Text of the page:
Mourning Over Sin

“Ezra” series (post #16)

When these things were done, the leaders came to me, saying, “The people of Israel and the priests and the Levites have not separated themselves from the peoples of the lands, with respect to the abominations of the Canaanites, the Hittites, the Perizzites, the Jebusites, the Ammonites, the Moabites, the Egyptians, and the Amorites.  For they have taken some of their daughters as wives for themselves and their sons, so that the holy seed is mixed with the peoples of those lands. Indeed, the hand of the leaders and rulers has been foremost in this trespass.” So when I heard this thing, I tore my garment and my robe, and plucked out some of the hair of my head and beard, and sat down astonished. (Ezra 9:1-3, N.K.J.V.)

The feeling of joy that Ezra felt over leading his group of former exiles to their new home in Judah didn’t last long. Just a few months later a spiritual monsoon rained on the feel-good parade when some of Judah’s leaders brought Ezra some bad news. They confessed that many of Judah’s priests, Levites, and civic leaders had intermarried with the idol-worshiping races that surrounded Judah. Even worse, these priests, Levites, and leaders had caused their sons to do the same. This type of marriage, of course, was the pet sin that all of the 12 tribes of Israel had struggled with for centuries ever since the nation’s conquering and settling of Canaan. It was the primary reason why God had previously allowed the Assyrians to conquer Israel’s northern kingdom and the Babylonians to conquer its southern kingdom.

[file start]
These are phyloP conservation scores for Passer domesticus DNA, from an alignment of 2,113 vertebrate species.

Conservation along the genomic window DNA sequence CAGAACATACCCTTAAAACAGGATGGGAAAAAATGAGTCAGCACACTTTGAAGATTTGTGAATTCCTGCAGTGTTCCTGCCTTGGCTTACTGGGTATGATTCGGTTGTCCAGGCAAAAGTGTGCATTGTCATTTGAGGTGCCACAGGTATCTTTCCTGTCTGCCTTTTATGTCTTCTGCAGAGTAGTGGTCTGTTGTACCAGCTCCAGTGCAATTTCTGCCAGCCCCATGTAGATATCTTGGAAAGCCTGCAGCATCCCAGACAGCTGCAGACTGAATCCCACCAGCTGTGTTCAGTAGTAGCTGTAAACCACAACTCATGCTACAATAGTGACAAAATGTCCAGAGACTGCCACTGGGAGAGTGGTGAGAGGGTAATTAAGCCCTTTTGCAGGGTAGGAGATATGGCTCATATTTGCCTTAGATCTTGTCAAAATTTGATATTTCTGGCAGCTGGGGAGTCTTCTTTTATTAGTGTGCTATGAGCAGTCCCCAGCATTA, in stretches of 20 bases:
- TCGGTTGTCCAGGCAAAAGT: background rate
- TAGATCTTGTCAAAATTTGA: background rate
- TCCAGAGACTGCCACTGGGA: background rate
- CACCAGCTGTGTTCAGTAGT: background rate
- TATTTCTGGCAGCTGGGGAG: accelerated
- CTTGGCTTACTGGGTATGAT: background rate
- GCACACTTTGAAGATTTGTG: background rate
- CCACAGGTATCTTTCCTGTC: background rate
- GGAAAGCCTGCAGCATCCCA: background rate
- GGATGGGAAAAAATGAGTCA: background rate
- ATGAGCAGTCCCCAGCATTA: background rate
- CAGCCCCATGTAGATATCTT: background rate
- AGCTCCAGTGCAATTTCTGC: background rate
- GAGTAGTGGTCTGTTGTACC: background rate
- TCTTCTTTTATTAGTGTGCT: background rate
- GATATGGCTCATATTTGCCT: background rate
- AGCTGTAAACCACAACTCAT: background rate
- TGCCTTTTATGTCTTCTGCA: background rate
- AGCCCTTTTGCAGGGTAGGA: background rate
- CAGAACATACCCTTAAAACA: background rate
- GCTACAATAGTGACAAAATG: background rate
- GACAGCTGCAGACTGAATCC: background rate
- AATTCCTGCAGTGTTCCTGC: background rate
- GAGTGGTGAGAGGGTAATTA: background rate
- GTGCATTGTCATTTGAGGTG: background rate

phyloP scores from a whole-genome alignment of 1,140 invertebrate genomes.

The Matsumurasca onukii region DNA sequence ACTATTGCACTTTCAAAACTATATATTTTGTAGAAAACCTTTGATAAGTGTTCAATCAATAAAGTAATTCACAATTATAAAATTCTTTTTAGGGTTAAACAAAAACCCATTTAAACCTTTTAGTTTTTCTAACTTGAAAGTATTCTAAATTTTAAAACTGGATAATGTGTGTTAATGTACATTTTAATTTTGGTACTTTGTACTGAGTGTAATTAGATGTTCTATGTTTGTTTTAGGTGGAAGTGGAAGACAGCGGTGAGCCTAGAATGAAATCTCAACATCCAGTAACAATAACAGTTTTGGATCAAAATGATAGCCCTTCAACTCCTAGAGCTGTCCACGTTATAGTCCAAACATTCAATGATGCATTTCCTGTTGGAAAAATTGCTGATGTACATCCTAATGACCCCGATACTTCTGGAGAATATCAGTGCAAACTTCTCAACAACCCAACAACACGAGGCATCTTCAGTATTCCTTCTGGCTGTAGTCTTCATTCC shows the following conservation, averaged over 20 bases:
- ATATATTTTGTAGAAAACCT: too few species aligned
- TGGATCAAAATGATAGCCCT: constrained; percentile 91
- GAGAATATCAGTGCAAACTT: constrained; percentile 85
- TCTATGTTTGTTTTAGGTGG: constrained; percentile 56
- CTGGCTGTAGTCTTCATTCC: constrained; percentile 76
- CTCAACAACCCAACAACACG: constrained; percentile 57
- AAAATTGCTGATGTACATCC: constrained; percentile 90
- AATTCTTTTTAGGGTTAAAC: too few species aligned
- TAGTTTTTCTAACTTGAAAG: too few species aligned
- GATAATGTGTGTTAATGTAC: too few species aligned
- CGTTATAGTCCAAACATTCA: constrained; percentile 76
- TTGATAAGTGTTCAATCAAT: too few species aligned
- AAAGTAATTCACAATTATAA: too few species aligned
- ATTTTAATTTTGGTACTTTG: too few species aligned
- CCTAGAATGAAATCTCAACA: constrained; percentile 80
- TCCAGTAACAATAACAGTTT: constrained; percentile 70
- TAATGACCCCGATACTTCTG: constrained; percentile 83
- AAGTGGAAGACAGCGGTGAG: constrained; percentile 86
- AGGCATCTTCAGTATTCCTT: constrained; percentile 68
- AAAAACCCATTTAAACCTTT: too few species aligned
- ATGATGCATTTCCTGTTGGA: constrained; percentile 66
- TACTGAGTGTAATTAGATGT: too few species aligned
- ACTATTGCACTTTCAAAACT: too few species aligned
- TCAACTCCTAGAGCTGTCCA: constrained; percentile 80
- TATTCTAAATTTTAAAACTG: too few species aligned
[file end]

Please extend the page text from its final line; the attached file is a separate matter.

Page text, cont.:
By comparing Ezra 7:9 with Ezra 10:9, we learn that four-and-a-half months passed before Ezra was told about these marriages. This causes us to ask, “What took those concerned leaders so long to report the problem to Ezra?” The most likely answer is that Ezra’s faithful teaching of the Mosaic law had finally pricked their consciences. That’s the powerful effect that a true man of God conveying a true message from God can have upon people. Ezra’s ministry probably caused those priests, Levites, and leaders who had committed the sinful marriages to come under conviction as well, but they were too cowardly, embarrassed, or seared in conscience to self report their transgressions.

Actually, those men should have known better anyway. I say that because God had always been exceedingly clear in warning the Jews to steer clear of intermarrying with the races of Canaan. In Ezra 9:10-12, Ezra voices a general summary of God’s words and thoughts from passages such as Exodus 20:1-6; 23:32-33; 34:11-16; and Deuteronomy 7:1-4 as he says to God:

And now, O our God, what shall we say after this? For we have forsaken Your commandments, which You commanded by Your servants the prophets, saying, ‘The land which you are entering to possess is an unclean land, with the uncleanness of the peoples of the lands, with their abominations which have filled it from one end to another with their impurity. Now therefore, do not give your daughters as wives for their sons, nor take their daughters to your sons; and never seek their peace or prosperity, that you may be strong and eat the good of the land, and leave it as an inheritance to your children forever.’ (N.K.J.V.)

As we read these words, it is important to understand that God prohibiting the Jews from intermarrying with the other peoples in Canaan had nothing to do with genetic racial superiority or inferiority. The issue was religion, not race. God simply didn’t want His chosen nation of Israel to become corrupted by the idolatrous ways of the Gentiles of Canaan. He knew that whatever positive spiritual influence such marriages might bring to those Gentile races paled in comparison to the negative spiritual influence they would surely bring to the Jews.